Alcoholism is a serious public health issue in the Balkans and causes significant pressure to the health system, experts warn.
By Kruno Kartus for Southeast European Times in Osijek -- 19/08/13
Alcoholism in the region is a strain to the health system and leads to thousands of premature deaths each year, experts say. [Nikola Barbutov/SETimes]
Overconsumption of alcohol in Europe causes 1 in 7 deaths in men ages 15 to 64 and 1 in 13 deaths in women, according to the World Health Organisation.
According to a recent report, people in the EU drink 10.2 litres of alcohol per year, while the average in Serbia is even higher, 11 litres per inhabitant annually. Experts in Bosnia and Herzegovina (BiH) warn that consumption in that country ranges from 9.6 to 40 litres, as there is no solid data. Macedonia treats only one tenth of its addicts.
In Croatian hospitals, mental disorders leads in the number and length of hospitalisations due to alcohol. In 2012, a total of 7,541 hospitalisations for mental disorders were registered that used a total of 173,704 days of hospital treatment.
"Croatia has a well-developed network of hospitals that provide treatment for people addicted to alcohol and those who because of that have health consequences. A network of activities for outpatient mental health and addiction treatment has developed intensively in the public health institutes in recent years. In the next period it should focus its development on prevention and combating alcoholism, especially among young people," the Croatian Institute for Public Health said in a statement to SETimes.
The World Health Organisation estimates that the average adult in BiH drinks 9.6 litres of alchohol per year, but local officials estimate much higher, 40 litres, because the WHO estimates don't include consumption of homegrown or privately-made alcohol.
There is no hospital in the Federation of Bosnia and Herzegovina that specialises in the treatment of addicts.
"All addicts are treated in outpatient clinics and daily treatment. Throughout BiH the only option for hospital treatment for alcoholism is at the Department of Psychiatry, Clinical Center of Banja Luka, but the problem is that they can only treat patients from Republika Sprksa," Dr. Nermana Mehić-Basara, psychiatrist and director of the Institute of Alcoholism and Substance Abuse in Sarajevo, told SETimes.
In Serbia, a survey conducted by Dr. Milan Jovanovic Batut of the Belgrade Public Health Institute on alcohol consumption among youth shows that as many as 25 percent of high school students regularly consume alcohol as well as tobacco and narcotics.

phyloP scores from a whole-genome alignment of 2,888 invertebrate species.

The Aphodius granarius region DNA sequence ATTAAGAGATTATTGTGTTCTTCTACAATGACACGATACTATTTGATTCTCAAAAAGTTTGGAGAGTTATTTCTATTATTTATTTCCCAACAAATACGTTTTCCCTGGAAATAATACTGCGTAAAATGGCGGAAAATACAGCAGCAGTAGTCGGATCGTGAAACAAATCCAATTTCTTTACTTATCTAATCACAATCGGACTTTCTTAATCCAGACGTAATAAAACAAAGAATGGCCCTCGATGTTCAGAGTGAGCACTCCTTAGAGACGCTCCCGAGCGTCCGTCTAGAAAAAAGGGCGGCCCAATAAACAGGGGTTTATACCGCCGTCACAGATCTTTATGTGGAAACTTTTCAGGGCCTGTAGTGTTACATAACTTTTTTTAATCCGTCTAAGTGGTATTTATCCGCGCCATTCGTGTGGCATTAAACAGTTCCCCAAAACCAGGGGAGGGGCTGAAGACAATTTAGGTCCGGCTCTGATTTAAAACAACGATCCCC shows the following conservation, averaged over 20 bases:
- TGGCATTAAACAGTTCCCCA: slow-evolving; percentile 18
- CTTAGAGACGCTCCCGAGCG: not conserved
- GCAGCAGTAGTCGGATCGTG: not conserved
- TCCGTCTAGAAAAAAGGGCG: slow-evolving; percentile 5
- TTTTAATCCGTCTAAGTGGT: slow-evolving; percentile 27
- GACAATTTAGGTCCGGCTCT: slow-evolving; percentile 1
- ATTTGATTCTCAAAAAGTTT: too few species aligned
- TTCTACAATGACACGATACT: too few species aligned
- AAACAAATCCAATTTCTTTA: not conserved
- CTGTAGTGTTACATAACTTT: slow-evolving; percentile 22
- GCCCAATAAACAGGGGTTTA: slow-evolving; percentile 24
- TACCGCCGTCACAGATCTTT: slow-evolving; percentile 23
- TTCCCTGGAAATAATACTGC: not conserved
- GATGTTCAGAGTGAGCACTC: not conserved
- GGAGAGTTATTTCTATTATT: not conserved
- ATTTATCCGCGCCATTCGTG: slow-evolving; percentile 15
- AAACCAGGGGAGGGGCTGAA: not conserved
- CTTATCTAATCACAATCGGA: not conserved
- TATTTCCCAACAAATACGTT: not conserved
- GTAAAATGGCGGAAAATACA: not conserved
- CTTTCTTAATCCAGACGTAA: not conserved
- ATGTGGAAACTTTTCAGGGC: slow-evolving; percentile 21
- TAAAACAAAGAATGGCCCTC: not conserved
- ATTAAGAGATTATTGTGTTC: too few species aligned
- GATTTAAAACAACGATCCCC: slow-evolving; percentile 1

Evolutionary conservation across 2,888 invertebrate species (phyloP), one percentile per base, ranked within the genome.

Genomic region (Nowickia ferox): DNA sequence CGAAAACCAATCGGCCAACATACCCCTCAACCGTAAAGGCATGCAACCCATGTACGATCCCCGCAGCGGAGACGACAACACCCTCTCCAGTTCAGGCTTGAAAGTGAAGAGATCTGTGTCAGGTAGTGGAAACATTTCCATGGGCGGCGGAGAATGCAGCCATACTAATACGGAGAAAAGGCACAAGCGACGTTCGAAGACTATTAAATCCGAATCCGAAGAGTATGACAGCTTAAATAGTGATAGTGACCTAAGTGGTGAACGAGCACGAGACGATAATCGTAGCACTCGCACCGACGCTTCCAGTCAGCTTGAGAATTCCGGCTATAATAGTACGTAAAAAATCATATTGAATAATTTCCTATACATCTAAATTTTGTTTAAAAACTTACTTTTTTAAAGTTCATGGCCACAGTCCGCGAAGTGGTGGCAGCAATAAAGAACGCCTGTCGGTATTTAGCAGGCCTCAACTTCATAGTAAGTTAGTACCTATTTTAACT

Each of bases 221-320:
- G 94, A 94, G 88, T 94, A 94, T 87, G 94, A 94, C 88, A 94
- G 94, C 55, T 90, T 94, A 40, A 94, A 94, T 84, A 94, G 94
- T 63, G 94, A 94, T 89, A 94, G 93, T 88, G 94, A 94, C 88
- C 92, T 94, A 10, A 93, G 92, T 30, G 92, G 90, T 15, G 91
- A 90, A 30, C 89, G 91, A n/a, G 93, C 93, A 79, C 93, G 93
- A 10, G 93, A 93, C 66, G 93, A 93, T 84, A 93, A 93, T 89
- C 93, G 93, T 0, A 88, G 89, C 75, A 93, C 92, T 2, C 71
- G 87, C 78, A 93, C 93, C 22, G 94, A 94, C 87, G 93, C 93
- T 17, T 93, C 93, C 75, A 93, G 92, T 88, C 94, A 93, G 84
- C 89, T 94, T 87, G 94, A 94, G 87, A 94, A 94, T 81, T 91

Although selling and serving alcoholic beverages to minors in Serbia is prohibited by law, the survey revealed that the majority of minors have no trouble obtaining alcohol.
Another survey conducted by the institute showed that 40.3 percent of the Serbian population consumes alcohol daily. Out of that number, 3.9 percent are at a high risk of contracting a long-term severe illness.
Milenko Savic of the Association of Recovered Alcoholics' Clubs in Serbia said he believes that the primary problem in Serbia is the attitude toward alcohol, wherein excessive drinking is perceived as acceptable behavior.
"Getting drunk is considered normal here. A drunken person is often viewed positively, and that is the problem. The youth are following that example and drinking more, and more often," Savic told SETimes.
Macedonian authorities estimate there are as many as 80,000 alcoholics in the country, with about 600 receiving treatment each year, said Dr. Pavlina Vaskova, national co-ordinator of the National Council for the Fight Against Alcoholism.
Treatment is also performed through the civil associations, such as the Association of Clubs of Treated Alcoholics, where thousands of alcoholics have participated, as well as members of families.
A separate advisory office works within this association and maintains an open telephone line and assistance for families who have problems caused by alcoholism.
"The basic purpose of the clubs is to maintain the established abstinence and to prevent the recidivists," Vaskova said.
Correspondents Ana Lovaković in Sarajevo, Bojana Milovanović in Belgrade and Marina Stojanovska in Skopje contributed to this report.
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